« Reply #36 on: August 25, 2006, 03:58:32 PM »
Frankly, Eddie...I don´t know! I´m very surprised. The Terror was an absolut nightmare, and I don´t understand how Mme Campan could pass through this rough, rough times...

Offline coquelicot

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Re: Books on French Royals
« Reply #37 on: August 27, 2006, 02:28:49 PM »
Madame Campan always was on the right side of politics... Furthermore, her souvenirs about Marie-Antoinette are highly suspect. For instance, she reports that Antonia was totally undressed while crossing the border. It's not true. Facts have been registered and we can see that Antonia simply changed her dress. Her narrative about the necklace affair must also be read very carefully, as well as her purpoted acts of bravery during the revolution. No doubt, this poor Henriette was nothing more than a chambermaid to the queen, and had no peculiar contatcs with her. She simply tried to emphatize on her closeness to Marie-Antoinette, exagerating her own importance. Let's add that, even while sincere, in many occasions, her memory is failing...

Sic transit gloria mundi...
qu'ils sachent du moins, que jusqu'à mon dernier moment j'ai pensé à eux.

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Re: Books on French Royals
« Reply #38 on: August 28, 2006, 11:55:01 AM »
Madame Campan always was on the right side of politics... Furthermore, her souvenirs about Marie-Antoinette are highly suspect. For instance, she reports that Antonia was totally undressed while crossing the border. It's not true. Facts have been registered and we can see that Antonia simply changed her dress. Her narrative about the necklace affair must also be read very carefully, as well as her purpoted acts of bravery during the revolution. No doubt, this poor Henriette was nothing more than a chambermaid to the queen, and had no peculiar contatcs with her. She simply tried to emphatize on her closeness to Marie-Antoinette, exagerating her own importance. Let's add that, even while sincere, in many occasions, her memory is failing...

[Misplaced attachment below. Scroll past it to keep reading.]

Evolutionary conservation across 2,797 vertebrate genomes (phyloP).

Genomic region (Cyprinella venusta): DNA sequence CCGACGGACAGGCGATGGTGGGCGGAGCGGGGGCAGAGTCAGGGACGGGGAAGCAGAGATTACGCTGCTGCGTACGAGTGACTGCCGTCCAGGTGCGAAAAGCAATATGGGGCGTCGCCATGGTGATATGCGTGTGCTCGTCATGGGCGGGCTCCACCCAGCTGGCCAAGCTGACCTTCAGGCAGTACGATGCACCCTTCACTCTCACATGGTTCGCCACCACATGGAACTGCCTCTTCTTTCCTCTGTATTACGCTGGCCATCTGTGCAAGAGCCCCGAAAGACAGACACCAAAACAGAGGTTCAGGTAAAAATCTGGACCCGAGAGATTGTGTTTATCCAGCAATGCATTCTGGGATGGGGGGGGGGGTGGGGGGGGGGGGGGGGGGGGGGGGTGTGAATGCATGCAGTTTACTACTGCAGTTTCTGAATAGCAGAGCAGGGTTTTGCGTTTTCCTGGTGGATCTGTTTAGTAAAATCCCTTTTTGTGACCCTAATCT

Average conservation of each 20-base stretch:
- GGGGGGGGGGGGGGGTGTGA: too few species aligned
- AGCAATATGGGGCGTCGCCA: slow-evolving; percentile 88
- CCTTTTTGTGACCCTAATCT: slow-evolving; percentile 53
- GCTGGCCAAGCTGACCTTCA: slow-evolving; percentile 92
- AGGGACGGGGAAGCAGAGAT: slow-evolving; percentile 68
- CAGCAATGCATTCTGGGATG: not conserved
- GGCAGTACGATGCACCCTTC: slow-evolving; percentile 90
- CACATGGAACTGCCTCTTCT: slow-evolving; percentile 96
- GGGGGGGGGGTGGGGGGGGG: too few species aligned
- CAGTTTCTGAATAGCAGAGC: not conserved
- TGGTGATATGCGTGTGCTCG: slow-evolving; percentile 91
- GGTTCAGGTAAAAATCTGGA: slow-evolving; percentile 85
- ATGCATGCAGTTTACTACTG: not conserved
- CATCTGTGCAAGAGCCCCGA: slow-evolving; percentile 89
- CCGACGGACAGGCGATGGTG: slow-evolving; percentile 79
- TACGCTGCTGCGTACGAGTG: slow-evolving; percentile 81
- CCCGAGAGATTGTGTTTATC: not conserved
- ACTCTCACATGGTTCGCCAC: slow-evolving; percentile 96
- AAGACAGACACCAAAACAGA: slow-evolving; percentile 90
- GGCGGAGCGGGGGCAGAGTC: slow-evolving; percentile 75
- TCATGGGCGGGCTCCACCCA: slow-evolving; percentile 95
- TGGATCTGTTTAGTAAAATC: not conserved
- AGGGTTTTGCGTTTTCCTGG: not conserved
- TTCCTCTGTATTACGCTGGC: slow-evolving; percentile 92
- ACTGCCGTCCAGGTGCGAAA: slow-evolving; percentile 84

Sic transit gloria mundi...

Unlike the Vicar of Bray, Madame Campan was not always on the right side of politics.  For example, she did not go to the revolutionary government and share what she knew about the political machinations of the royal family, even though doing so might well have kept her and her family safe.  Campan was very lucky to survive the Terror.